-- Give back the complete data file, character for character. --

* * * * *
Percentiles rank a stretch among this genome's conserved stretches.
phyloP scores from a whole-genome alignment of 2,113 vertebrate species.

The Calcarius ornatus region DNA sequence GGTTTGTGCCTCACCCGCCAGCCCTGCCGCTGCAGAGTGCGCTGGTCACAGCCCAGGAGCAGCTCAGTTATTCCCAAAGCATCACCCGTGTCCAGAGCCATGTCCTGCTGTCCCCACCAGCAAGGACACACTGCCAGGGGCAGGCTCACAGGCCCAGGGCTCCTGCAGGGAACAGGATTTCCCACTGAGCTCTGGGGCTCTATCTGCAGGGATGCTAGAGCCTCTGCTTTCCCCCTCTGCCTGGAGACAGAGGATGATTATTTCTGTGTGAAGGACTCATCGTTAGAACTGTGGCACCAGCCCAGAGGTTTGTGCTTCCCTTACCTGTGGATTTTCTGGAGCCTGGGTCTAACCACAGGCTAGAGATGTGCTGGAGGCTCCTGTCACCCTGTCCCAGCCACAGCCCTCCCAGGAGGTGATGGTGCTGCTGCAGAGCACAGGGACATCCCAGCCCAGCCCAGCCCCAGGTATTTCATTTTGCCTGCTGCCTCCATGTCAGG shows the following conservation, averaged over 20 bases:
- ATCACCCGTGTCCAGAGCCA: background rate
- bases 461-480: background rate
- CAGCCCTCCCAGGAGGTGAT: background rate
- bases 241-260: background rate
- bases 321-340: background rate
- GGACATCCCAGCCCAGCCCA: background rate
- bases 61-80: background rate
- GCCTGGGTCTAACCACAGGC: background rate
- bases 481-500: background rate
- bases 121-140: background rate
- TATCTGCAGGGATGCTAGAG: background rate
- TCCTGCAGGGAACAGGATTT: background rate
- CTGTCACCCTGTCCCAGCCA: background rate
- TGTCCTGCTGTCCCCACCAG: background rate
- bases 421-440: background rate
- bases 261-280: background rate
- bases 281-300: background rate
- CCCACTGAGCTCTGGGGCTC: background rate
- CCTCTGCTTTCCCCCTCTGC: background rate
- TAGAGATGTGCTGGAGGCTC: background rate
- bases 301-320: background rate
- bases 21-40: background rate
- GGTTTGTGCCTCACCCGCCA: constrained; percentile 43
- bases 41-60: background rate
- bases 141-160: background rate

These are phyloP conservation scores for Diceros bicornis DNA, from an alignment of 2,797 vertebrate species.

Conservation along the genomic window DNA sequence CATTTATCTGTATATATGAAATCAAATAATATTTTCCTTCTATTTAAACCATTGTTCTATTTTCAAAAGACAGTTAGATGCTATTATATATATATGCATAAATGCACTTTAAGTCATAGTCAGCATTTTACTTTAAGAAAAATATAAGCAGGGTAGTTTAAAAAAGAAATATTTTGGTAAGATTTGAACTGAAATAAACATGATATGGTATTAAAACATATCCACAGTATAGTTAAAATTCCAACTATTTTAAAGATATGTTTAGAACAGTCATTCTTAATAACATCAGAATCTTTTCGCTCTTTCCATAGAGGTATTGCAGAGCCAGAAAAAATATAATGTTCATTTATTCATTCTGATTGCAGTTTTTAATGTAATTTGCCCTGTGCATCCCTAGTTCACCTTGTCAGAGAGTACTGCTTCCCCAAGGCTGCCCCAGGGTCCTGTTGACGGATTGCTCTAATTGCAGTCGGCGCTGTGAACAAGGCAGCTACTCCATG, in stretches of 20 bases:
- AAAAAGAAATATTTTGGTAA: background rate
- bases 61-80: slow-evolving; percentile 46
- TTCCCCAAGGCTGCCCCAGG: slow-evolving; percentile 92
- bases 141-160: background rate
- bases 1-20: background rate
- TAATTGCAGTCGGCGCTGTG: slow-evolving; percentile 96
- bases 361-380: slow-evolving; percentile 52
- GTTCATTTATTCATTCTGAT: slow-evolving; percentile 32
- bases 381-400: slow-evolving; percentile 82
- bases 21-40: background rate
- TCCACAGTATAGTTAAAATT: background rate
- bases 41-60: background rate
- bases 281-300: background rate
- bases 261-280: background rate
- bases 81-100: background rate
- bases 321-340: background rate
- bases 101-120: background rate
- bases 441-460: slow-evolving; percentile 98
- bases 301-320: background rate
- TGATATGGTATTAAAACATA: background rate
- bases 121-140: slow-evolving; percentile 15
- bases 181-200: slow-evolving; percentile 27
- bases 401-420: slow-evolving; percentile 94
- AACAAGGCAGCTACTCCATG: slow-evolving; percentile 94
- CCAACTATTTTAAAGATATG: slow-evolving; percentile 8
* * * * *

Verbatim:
Percentiles rank a stretch among this genome's conserved stretches.
phyloP scores from a whole-genome alignment of 2,113 vertebrate species.

The Calcarius ornatus region DNA sequence GGTTTGTGCCTCACCCGCCAGCCCTGCCGCTGCAGAGTGCGCTGGTCACAGCCCAGGAGCAGCTCAGTTATTCCCAAAGCATCACCCGTGTCCAGAGCCATGTCCTGCTGTCCCCACCAGCAAGGACACACTGCCAGGGGCAGGCTCACAGGCCCAGGGCTCCTGCAGGGAACAGGATTTCCCACTGAGCTCTGGGGCTCTATCTGCAGGGATGCTAGAGCCTCTGCTTTCCCCCTCTGCCTGGAGACAGAGGATGATTATTTCTGTGTGAAGGACTCATCGTTAGAACTGTGGCACCAGCCCAGAGGTTTGTGCTTCCCTTACCTGTGGATTTTCTGGAGCCTGGGTCTAACCACAGGCTAGAGATGTGCTGGAGGCTCCTGTCACCCTGTCCCAGCCACAGCCCTCCCAGGAGGTGATGGTGCTGCTGCAGAGCACAGGGACATCCCAGCCCAGCCCAGCCCCAGGTATTTCATTTTGCCTGCTGCCTCCATGTCAGG shows the following conservation, averaged over 20 bases:
- ATCACCCGTGTCCAGAGCCA: background rate
- bases 461-480: background rate
- CAGCCCTCCCAGGAGGTGAT: background rate
- bases 241-260: background rate
- bases 321-340: background rate
- GGACATCCCAGCCCAGCCCA: background rate
- bases 61-80: background rate
- GCCTGGGTCTAACCACAGGC: background rate
- bases 481-500: background rate
- bases 121-140: background rate
- TATCTGCAGGGATGCTAGAG: background rate
- TCCTGCAGGGAACAGGATTT: background rate
- CTGTCACCCTGTCCCAGCCA: background rate
- TGTCCTGCTGTCCCCACCAG: background rate
- bases 421-440: background rate
- bases 261-280: background rate
- bases 281-300: background rate
- CCCACTGAGCTCTGGGGCTC: background rate
- CCTCTGCTTTCCCCCTCTGC: background rate
- TAGAGATGTGCTGGAGGCTC: background rate
- bases 301-320: background rate
- bases 21-40: background rate
- GGTTTGTGCCTCACCCGCCA: constrained; percentile 43
- bases 41-60: background rate
- bases 141-160: background rate

These are phyloP conservation scores for Diceros bicornis DNA, from an alignment of 2,797 vertebrate species.

Conservation along the genomic window DNA sequence CATTTATCTGTATATATGAAATCAAATAATATTTTCCTTCTATTTAAACCATTGTTCTATTTTCAAAAGACAGTTAGATGCTATTATATATATATGCATAAATGCACTTTAAGTCATAGTCAGCATTTTACTTTAAGAAAAATATAAGCAGGGTAGTTTAAAAAAGAAATATTTTGGTAAGATTTGAACTGAAATAAACATGATATGGTATTAAAACATATCCACAGTATAGTTAAAATTCCAACTATTTTAAAGATATGTTTAGAACAGTCATTCTTAATAACATCAGAATCTTTTCGCTCTTTCCATAGAGGTATTGCAGAGCCAGAAAAAATATAATGTTCATTTATTCATTCTGATTGCAGTTTTTAATGTAATTTGCCCTGTGCATCCCTAGTTCACCTTGTCAGAGAGTACTGCTTCCCCAAGGCTGCCCCAGGGTCCTGTTGACGGATTGCTCTAATTGCAGTCGGCGCTGTGAACAAGGCAGCTACTCCATG, in stretches of 20 bases:
- AAAAAGAAATATTTTGGTAA: background rate
- bases 61-80: slow-evolving; percentile 46
- TTCCCCAAGGCTGCCCCAGG: slow-evolving; percentile 92
- bases 141-160: background rate
- bases 1-20: background rate
- TAATTGCAGTCGGCGCTGTG: slow-evolving; percentile 96
- bases 361-380: slow-evolving; percentile 52
- GTTCATTTATTCATTCTGAT: slow-evolving; percentile 32
- bases 381-400: slow-evolving; percentile 82
- bases 21-40: background rate
- TCCACAGTATAGTTAAAATT: background rate
- bases 41-60: background rate
- bases 281-300: background rate
- bases 261-280: background rate
- bases 81-100: background rate
- bases 321-340: background rate
- bases 101-120: background rate
- bases 441-460: slow-evolving; percentile 98
- bases 301-320: background rate
- TGATATGGTATTAAAACATA: background rate
- bases 121-140: slow-evolving; percentile 15
- bases 181-200: slow-evolving; percentile 27
- bases 401-420: slow-evolving; percentile 94
- AACAAGGCAGCTACTCCATG: slow-evolving; percentile 94
- CCAACTATTTTAAAGATATG: slow-evolving; percentile 8